“Alex Adams is changing lives with his teaching,” said Sandra Stauffer, professor of music learning and teaching and vice dean of the Herberger Institute for Design and the Arts. “His ability to connect theory and practice and to design projects that excite students is extraordinary. He has leveraged his considerable experience teaching learners from K–12 through adulthood to reinvent courses in the School of Music, Dance and Theatre.”

An accomplished musician, Adams plays guitar, bass, banjo and ukulele.

He received a graduate assistantship and special talent award from the School of Music, Dance and Theatre that allowed him to work with undergraduate students in the classroom. 

“The funding allowed me to continue teaching while I studied, which is something I value,” said Adams. “It’s the interactions with undergraduates and the learning we do together where the real magic of ASU is happening.” 

Question: What was your “aha” moment when you realized you wanted to study music education?

Answer: I became a music teacher because I wanted to make sure that there were greater opportunities for music education than those I was able to access. As a guitarist I wasn’t able to access school music, and though I was active outside of school in many ways as a musician, there wasn’t any programming that represented popular music or ways that people in my musical community were making music.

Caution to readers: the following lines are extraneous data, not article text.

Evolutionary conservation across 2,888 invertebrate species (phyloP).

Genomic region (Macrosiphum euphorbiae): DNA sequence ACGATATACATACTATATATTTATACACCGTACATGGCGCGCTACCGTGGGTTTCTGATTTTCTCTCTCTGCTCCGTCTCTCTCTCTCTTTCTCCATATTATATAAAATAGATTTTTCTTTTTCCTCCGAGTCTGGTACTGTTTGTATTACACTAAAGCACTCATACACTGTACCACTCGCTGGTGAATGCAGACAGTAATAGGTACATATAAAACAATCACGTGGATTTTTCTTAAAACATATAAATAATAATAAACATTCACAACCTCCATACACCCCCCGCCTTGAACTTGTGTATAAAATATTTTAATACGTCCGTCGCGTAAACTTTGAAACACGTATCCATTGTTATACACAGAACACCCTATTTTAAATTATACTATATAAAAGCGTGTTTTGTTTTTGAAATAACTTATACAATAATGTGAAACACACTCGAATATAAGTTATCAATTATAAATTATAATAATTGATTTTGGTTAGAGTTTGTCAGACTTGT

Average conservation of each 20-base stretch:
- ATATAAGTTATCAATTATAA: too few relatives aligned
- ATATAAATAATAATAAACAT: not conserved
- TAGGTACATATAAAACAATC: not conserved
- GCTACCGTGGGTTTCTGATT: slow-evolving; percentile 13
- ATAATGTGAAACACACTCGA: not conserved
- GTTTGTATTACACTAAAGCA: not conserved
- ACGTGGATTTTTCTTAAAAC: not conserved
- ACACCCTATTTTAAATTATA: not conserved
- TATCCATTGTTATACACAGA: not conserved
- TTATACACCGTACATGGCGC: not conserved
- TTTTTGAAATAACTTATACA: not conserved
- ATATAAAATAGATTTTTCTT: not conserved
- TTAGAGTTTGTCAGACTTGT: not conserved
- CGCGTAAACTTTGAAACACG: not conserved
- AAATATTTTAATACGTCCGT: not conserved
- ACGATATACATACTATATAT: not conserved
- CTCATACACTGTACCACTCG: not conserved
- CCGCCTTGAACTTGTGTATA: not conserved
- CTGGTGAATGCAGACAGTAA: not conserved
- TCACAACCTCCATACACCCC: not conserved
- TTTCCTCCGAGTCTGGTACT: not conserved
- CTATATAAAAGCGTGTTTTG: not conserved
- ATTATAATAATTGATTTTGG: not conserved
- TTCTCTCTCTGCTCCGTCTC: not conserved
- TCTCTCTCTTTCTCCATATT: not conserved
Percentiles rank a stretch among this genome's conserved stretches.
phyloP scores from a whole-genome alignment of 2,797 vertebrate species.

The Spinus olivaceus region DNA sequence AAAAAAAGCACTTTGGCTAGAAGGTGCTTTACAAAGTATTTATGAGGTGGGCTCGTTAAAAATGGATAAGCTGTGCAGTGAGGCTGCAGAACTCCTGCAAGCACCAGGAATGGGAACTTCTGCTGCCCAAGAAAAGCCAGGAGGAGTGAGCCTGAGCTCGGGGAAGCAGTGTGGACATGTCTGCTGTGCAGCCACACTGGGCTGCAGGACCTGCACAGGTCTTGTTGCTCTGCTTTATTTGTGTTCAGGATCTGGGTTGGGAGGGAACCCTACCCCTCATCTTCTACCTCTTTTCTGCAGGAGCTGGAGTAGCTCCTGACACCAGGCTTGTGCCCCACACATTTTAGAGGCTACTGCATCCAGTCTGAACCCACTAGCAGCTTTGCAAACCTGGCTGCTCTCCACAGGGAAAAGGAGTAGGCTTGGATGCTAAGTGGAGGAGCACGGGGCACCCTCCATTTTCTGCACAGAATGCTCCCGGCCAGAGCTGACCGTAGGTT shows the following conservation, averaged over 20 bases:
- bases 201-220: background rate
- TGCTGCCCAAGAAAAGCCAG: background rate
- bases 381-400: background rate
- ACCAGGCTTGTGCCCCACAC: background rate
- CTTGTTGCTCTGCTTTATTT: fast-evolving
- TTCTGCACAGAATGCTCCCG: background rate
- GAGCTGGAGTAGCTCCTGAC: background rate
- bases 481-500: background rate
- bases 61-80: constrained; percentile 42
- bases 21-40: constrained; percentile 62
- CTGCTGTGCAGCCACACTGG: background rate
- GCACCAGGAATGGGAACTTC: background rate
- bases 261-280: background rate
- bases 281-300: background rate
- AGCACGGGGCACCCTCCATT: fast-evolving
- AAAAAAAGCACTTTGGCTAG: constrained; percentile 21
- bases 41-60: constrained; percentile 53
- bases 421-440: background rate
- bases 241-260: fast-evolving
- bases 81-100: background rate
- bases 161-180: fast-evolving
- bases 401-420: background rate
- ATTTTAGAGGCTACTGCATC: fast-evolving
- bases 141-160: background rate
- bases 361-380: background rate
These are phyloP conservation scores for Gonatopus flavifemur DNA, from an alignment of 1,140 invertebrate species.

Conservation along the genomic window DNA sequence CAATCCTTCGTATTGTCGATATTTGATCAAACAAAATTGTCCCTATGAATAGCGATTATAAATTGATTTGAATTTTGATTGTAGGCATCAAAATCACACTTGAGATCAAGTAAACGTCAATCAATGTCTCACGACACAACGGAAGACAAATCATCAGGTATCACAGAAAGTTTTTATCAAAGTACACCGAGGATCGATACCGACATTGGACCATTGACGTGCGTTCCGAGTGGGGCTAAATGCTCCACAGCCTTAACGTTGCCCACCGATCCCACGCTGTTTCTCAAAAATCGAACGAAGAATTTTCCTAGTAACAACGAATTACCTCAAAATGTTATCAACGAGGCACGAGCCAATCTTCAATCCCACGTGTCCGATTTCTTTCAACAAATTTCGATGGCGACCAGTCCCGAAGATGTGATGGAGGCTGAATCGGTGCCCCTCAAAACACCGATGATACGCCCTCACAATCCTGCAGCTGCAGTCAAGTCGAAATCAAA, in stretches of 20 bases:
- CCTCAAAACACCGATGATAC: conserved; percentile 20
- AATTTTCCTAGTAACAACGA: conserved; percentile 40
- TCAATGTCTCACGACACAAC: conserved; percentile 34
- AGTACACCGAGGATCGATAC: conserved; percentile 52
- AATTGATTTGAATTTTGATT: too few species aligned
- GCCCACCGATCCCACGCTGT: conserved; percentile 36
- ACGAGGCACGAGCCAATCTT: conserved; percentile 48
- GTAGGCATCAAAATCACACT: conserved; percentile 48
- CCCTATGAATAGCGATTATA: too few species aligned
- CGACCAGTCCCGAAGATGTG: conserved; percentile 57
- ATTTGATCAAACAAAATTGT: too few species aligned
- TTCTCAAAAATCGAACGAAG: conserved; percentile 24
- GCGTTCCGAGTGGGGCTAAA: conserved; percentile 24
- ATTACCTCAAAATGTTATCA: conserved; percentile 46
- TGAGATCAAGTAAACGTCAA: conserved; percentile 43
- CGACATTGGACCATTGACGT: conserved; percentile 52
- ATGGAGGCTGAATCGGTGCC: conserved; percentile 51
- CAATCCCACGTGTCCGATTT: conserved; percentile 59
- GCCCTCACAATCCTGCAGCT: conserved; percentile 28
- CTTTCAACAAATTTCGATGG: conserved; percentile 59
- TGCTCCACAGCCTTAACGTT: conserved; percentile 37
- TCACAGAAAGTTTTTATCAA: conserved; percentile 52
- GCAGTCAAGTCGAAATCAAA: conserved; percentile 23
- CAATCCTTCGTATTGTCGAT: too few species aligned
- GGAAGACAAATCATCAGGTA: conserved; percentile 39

Q: What is something you learned while at ASU — in the classroom or otherwise — that surprised you or changed your perspective?

A: Dr. Joyce McCall taught me some of the most important lessons of my time here. Her commitment to community, scholarship and high standards were important in establishing what it means to be a scholar. Her unwavering commitment to connecting her own work to the music and the people who make it offered me a new way to see academic work in music learning and teaching. I was challenged to think deeply and differently, and think about teaching as a responsibility.